The early boatman, exploring distant villages, and a slice of the nightlife.

Day 12: The day got off to a lazy start – breakfast on the terrace, lots of coffee and a chunk of time spent plotting and planning our next moves.

Having no time constraints is the best feeling ever – usually when travelling for holidays we’re wrapped within 14 day time blocks, and working out how much we can possibly squeeze in. The only time constraints now are based on how long visa regulations allow us to stay in each country. For Laos it’s 30 days, giving us heaps of time to explore the north, which is where our main interest lies. Perhaps we’ll come back and do the south another time.

We were originally planning to cycle today, however only one shop in the town does mountain bikes (necessary for the dirt roads we wanted to explore), and they were closed when we wandered past – so we decided to go walking instead.

Before setting off, we popped into a tour agent to book our boat to Muong Ngoi tomorrow. Muong Ngoi is a very small town, an hour upriver from Nong Khiaw and only accessible by boat.

The guy in the tour agent sold us two tickets. He explained the boat is scheduled to leave at 11am tomorrow, however the boat man ‘likes to get going a bit early’ so best be there at 10.30am. Good to know.

Then we took off on our walk eastwards along a dirt road, to check out a couple of Khmu and Hmong ethnic villages. The walk was a 14km round trip, initially along the side of the Nam Ou river. The road twisted and turned with some decent hills, great scenery, yappy dogs, lots of water buffalo, and kids walking home from school.

The two villages were really interesting and well worth the long hot dusty walk. As we wandered through the first one, we spotted a lady weaving cloth outside her house. We took a photo, and gave her a kangaroo key ring in return – she smiled and bowed, then called her daughter who shrieked with happiness and waved at us as we walked on through the village. Small warm moments. Around the corner a very old man was sifting rice, and throughout the village families were sitting in the sun eating, chatting and drinking – everyone calling out ‘Sabaidee’ as we walked past.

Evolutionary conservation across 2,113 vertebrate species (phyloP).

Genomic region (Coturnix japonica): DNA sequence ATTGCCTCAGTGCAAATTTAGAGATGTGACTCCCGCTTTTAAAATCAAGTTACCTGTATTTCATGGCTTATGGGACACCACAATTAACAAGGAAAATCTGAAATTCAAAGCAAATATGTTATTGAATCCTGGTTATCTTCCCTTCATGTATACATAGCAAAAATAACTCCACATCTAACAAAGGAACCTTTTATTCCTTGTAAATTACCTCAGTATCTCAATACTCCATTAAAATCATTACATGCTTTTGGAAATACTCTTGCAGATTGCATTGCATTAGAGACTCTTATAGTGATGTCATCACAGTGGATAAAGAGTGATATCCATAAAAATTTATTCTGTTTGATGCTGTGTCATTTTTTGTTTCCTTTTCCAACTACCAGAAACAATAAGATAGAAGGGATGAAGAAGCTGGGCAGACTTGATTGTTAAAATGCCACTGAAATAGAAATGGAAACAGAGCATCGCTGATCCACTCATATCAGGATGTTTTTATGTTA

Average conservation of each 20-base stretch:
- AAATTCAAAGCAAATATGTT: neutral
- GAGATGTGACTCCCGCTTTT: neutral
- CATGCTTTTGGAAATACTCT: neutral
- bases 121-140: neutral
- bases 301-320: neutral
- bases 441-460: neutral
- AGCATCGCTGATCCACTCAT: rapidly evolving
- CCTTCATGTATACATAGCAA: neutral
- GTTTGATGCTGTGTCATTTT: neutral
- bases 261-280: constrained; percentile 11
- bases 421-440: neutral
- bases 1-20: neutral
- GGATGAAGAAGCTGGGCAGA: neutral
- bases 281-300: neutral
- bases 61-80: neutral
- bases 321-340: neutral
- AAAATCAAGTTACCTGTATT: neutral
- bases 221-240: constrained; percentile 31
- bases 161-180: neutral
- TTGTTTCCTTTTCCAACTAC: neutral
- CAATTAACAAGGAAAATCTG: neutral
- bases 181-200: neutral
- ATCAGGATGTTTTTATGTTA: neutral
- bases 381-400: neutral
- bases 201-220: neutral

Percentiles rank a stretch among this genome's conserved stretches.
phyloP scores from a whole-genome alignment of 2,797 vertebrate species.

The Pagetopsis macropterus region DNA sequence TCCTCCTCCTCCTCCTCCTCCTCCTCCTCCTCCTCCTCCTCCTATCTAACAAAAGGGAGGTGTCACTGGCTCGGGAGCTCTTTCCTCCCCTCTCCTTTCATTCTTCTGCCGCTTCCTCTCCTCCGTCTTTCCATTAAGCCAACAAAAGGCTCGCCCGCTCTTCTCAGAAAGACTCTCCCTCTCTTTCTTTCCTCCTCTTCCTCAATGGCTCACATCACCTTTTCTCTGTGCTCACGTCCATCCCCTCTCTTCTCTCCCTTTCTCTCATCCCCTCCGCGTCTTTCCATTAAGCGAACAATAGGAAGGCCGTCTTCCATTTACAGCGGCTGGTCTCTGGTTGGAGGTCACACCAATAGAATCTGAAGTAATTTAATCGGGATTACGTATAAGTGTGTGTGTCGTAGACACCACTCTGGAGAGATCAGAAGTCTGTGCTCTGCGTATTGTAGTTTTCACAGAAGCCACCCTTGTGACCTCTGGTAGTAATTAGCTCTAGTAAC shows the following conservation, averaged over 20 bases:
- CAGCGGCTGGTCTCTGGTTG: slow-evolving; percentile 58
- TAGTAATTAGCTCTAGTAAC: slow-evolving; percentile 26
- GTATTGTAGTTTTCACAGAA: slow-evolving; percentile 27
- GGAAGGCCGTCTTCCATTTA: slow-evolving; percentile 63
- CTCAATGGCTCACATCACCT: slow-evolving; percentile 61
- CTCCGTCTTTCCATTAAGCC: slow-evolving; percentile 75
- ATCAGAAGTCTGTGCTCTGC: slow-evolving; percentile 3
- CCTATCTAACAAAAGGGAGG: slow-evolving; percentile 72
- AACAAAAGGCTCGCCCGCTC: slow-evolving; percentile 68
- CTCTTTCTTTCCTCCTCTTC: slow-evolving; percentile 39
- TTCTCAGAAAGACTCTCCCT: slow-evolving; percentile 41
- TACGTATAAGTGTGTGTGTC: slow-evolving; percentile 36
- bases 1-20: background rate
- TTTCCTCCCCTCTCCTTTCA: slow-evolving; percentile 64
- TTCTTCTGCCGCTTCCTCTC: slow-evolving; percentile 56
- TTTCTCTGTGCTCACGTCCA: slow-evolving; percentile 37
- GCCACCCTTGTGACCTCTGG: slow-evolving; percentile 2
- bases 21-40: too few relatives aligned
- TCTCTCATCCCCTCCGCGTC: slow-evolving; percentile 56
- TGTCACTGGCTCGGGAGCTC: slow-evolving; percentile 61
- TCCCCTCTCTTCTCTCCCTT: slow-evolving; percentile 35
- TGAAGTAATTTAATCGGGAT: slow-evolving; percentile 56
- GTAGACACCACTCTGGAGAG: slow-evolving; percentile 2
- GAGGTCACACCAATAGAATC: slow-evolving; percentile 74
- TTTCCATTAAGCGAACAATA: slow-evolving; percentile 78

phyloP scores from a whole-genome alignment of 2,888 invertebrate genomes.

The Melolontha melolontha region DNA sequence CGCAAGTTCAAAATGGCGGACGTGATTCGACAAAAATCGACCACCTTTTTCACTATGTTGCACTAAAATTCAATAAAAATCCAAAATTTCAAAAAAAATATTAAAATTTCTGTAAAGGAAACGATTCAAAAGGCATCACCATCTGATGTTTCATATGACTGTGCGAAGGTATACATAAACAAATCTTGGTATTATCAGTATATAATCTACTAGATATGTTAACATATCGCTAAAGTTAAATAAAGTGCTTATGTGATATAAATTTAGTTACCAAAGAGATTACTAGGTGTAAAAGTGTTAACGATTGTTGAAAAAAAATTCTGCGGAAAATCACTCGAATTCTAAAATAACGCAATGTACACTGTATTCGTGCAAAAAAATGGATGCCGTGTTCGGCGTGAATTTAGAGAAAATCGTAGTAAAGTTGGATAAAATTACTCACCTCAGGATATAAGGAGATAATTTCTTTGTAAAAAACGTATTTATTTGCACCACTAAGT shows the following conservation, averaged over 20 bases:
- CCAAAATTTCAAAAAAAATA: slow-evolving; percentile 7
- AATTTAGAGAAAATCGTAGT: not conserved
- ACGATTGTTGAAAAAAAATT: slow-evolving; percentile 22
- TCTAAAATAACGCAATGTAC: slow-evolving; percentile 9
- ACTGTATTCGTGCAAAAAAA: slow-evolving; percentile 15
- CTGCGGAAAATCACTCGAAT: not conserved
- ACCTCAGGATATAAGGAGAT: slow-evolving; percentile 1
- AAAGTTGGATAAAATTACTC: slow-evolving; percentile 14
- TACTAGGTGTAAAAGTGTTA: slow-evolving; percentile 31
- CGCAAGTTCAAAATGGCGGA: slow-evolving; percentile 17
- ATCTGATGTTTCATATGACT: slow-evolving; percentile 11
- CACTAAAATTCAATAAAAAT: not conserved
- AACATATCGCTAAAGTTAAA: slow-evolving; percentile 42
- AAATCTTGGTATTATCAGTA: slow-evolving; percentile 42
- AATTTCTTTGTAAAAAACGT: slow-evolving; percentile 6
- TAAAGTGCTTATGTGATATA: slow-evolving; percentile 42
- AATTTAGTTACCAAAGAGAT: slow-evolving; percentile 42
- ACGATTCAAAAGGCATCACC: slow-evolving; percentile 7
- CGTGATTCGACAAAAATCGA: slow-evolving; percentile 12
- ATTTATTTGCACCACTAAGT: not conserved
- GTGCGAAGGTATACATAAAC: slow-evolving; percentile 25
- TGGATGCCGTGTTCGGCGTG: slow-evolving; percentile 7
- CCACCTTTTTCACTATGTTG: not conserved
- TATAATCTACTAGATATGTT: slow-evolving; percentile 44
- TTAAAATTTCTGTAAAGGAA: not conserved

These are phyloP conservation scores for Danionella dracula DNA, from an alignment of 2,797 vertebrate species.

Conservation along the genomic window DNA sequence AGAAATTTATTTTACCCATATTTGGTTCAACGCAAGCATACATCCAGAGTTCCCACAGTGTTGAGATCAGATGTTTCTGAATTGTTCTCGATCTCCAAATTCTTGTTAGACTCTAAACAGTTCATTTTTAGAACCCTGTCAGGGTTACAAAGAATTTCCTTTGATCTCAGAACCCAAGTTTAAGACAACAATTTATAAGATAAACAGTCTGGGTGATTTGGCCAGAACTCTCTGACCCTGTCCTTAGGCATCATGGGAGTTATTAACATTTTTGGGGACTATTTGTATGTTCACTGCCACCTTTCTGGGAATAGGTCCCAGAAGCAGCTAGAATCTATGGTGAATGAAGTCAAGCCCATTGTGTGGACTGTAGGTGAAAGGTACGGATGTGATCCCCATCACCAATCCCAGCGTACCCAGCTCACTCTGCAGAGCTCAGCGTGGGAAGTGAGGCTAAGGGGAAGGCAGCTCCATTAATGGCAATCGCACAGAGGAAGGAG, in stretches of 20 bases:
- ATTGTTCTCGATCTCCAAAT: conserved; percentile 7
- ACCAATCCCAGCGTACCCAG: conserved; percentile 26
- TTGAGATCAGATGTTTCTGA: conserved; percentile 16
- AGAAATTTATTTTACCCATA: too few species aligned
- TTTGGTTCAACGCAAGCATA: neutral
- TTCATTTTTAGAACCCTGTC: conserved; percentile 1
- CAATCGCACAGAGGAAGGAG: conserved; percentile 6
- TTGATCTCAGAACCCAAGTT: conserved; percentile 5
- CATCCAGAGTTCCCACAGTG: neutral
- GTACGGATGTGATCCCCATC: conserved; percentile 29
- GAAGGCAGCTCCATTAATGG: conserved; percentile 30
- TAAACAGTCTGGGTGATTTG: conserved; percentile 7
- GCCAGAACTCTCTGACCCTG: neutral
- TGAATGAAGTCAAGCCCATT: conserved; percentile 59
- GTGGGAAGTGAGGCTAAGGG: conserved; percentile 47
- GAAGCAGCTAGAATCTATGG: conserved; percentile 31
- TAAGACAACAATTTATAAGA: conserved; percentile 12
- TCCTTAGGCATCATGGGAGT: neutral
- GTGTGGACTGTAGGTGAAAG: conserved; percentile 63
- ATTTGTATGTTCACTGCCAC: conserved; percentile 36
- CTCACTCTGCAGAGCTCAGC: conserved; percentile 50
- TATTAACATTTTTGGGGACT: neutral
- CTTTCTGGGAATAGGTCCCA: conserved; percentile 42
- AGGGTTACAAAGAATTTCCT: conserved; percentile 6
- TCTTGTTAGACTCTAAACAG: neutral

The second village was smaller, but had an impressive monastery in the centre, with monks’ orange robes hung out to dry in the sun. A few cheeky kids ran after us calling ‘Kip, Kip’ (the local currency – and their way of asking for money).

Then we started the return walk back to Nong Khiaw. Thankfully a few clouds appeared, offering some welcome shade along the way. We bought cold drinks in the town, then headed home to shower and recover before dinner.

For tonight’s dinner we went to Deen’s, the same Indian restaurant we tried out a couple of days ago – the food was too good not to return. Chicken Bhuna, and Chicken Korma with rice and flat nan bread – sensational. As we ate, the family chanted and sang prayers in a room at the back of the building while the sun set over the mountains, the sky taking on changing hues of pink, purple and red.

Then a walk back through the town to our guesthouse – it was fun watching kids out playing and families having dinner along the way. Even the local hairdresser was busy – apparently you get to lie down here for the hair wash bit. It’s a wonderful little town and we’re very glad we got to visit during low season (despite the heat) – we suspect high season would be a very different story.

Tomorrow we catch the boat to Muang Ngoi. We just need to remember the boat man ‘likes to get going a bit early’.

2 thoughts on “The early boatman, exploring distant villages, and a slice of the nightlife.

  1. Steph says:

    I’d take the heat over the freezing winds we’re getting in Sydney now. I always maintain if it’s gonna be this cold then it may as well snow… all the chairs outside on lvl 6 we packed away and Seb rested two of the trees because they were blowing around wildly outside!

    • asianrambles_vhlyr4 says:

      Wow sounds like crazy weather there… The temperature has reduced just a little here – the high today was only 32C which was so much better. We set off walking at 8.30am when it was only 26C which was blissful – occasional rain showers and thunder storms, but they’re short lived (and quite welcome!)

Leave a Reply

Your email address will not be published. Required fields are marked *